"So, what's Connie doing while we're all on a scavenger hunt?" Tony asked blandly as they all headed out of the diner.
Vincent sighed. "She's... got another assignment." He said shortly.
Tecca woke up with a light moan. "How long was I asleep?"
"Most of the night." Connie reported from the other end of the couch, not looking away from her laptop. "Listen, one way or another, you're stuck up here for a while. I get that you hate that feeling, but I was thinking... it doesn't have to be terrible. There are a few things you've probably never been able to do before."
Tecca was still rubbing his eyes. "Like what?"
"Well, for instance, there's ice cream."
Tecca blinked. "Ice cream? What's that?"
Connie smiled. "I'm glad you asked."
Dickie Bricks stared at the board as Checkov grinned at him, patient. "You can stare at the board all you want. The Rook is your only legal move."
Dickie kept looking, undeterred. "There's a way out."
"Find it, would you?" Checkov countered. "You've been staring at the board for over an hour and I am losing the will to live."
"My evil plan is working." Dickie grinned. "Concede the game and I'll let you go."
"Let him have it." A familiar voice put in. "For a dollar in dimes, it's not worth staring at the board all night."
Checkov looked up from the board as Vincent came over. "Haven't seen you for a while."
"Been busy." Vincent conceded. "Dickie, a few years ago, I helped you and your friends out. You said you owed me one, and I told you to forget about it." Vincent drew a slip of paper from his pocket. "I take it back, because I need your help."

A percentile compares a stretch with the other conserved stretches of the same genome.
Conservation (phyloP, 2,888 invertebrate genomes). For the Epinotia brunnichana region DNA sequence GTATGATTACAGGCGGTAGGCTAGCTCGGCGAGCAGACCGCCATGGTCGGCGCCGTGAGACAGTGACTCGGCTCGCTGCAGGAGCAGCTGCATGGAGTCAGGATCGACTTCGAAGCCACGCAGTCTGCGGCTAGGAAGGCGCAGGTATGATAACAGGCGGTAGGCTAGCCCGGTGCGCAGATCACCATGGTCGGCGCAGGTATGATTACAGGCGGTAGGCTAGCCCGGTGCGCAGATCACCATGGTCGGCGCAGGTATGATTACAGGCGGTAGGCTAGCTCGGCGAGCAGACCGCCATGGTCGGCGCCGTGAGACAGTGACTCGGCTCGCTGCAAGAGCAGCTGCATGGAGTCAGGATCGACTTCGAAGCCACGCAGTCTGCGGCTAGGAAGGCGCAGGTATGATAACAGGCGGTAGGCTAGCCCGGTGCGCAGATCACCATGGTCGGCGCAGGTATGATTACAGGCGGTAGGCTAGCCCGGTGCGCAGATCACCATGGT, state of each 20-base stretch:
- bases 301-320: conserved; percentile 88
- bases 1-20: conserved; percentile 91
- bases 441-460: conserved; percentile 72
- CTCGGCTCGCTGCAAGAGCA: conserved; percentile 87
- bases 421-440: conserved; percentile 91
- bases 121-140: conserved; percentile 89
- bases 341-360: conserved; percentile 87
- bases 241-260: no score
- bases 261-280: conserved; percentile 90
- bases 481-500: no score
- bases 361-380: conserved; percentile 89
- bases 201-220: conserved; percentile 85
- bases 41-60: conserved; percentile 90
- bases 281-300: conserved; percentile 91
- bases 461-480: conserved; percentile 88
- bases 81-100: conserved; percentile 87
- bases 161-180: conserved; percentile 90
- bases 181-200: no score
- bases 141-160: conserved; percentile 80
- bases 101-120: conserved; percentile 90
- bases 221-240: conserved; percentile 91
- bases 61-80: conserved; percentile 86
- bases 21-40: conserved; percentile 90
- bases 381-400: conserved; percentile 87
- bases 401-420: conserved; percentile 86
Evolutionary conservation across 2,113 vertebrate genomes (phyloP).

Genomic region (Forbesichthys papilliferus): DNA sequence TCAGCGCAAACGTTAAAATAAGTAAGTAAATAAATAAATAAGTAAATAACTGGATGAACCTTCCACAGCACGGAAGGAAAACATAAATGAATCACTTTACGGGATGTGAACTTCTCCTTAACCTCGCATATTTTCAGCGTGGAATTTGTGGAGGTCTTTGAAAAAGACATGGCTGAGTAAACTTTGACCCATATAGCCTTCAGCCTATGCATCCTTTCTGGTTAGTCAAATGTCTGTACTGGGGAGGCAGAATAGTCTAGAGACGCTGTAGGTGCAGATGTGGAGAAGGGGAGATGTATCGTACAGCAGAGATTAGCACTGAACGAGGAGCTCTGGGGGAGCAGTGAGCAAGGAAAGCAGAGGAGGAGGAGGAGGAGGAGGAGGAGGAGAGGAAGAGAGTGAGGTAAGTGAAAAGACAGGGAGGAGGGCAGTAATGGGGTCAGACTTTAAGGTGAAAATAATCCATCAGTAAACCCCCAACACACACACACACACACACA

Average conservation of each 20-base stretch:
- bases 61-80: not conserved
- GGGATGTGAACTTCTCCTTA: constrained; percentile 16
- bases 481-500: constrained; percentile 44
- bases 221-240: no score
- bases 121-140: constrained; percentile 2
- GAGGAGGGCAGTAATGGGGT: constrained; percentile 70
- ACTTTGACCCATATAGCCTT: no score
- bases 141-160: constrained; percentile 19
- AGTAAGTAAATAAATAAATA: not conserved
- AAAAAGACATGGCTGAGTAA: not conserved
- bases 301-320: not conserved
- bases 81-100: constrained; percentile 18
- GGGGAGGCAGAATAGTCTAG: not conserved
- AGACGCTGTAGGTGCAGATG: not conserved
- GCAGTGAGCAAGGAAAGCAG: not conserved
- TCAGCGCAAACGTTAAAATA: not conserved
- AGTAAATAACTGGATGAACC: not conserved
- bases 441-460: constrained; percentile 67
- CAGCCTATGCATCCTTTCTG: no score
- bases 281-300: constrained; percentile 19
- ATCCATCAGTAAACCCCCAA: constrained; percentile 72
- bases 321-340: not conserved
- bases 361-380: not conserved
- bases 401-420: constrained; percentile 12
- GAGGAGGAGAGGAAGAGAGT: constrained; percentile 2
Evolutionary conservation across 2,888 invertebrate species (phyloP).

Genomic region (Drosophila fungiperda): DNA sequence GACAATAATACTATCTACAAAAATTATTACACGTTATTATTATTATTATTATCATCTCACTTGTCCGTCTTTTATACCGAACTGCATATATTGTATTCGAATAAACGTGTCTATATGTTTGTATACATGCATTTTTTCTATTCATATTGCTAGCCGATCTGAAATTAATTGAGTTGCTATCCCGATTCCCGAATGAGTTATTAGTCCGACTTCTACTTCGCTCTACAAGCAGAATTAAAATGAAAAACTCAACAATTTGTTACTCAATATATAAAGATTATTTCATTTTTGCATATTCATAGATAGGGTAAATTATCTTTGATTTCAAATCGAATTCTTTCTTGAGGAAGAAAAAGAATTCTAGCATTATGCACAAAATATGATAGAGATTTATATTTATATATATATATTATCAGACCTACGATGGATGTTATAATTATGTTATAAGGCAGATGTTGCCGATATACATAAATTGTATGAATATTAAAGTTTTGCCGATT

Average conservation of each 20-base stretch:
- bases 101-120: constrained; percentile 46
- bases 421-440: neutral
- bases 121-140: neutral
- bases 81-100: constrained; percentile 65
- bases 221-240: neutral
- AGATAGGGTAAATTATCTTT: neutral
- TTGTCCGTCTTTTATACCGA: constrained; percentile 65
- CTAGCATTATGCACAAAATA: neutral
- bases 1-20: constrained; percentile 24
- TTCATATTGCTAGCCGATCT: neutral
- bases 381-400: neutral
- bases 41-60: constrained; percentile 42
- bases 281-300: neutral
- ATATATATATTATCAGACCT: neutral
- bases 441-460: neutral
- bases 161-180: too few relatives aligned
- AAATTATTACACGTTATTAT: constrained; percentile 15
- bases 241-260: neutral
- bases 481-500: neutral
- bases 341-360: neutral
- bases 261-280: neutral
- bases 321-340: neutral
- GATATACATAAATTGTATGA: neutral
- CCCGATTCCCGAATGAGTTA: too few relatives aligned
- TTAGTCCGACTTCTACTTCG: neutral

Checkov and Dickie traded a look.
Putting the paper between them, Vincent quickly sketched out the Lostkind Marks from memory, the ones that reminded him of Yasi's tribal tattoos. Vincent had only seen a few, used to mark the entrances to the Labyrinth. "I want you guys to spread out, and find these marks. As many of them as you can. And any friends you have with time on their hands? Get them to look too."
Checkov gave the glyph a calculating look. "I have seen these before."
"So have I." Dickie rasped with open worry. "Vincent, you don't want to get into this. The city has marks everywhere. Gang signs, graffiti tags... But this mark?" He tapped it with one dirty finger. "This mark is dangerous."
Vincent nodded somberly. "I know. But I have to do this, and you guys are my best chance. Find all the ones you can. In a day or two, I'm going to bring you a list of places to look that you might not think of. Go to everyone that might help."
"What does it mean, Vincent?" Checkov asked softly. "What does the mark mean?"
Vincent went silent for a long while before answering. "It means... there's still hope."
Tecca was actively moaning in delight as he shoveled another spoonful into his mouth.
Connie smiled at him. "Glad you like it. Y'know the best ice cream in the world is Italian gelato. There's a café in Italy that I like to go to whenever I'm in Europe." Her voice dropping seamlessly into 'warm storyteller' mode. "The creaminess just dissolves through your mouth and carries the flavor so that it melts into you with each taste." Connie smiled at him. "Still, no matter how glorious ice cream is, it's always better with a little chocolate topping."
Vandark had no apparent fear when it came to wandering around the Underside. He was escorted by three Wildmen wherever he went, but they stayed mostly out of earshot.
The Riverfolk were deferential to him. They did everything he told them to do, even when he went down to the Seven Steps and set up the stalls all over again. What had been torn down by his forces a few days before, was rebuilt by the Riverfolk in less than an hour.
Yasi was struck most by the silence. The Lostkind were everywhere, as usual; but not one of them was talking. They were milling around, like cardboard cut-outs of people trying desperately to play it cool. But Yasi knew they were all watching.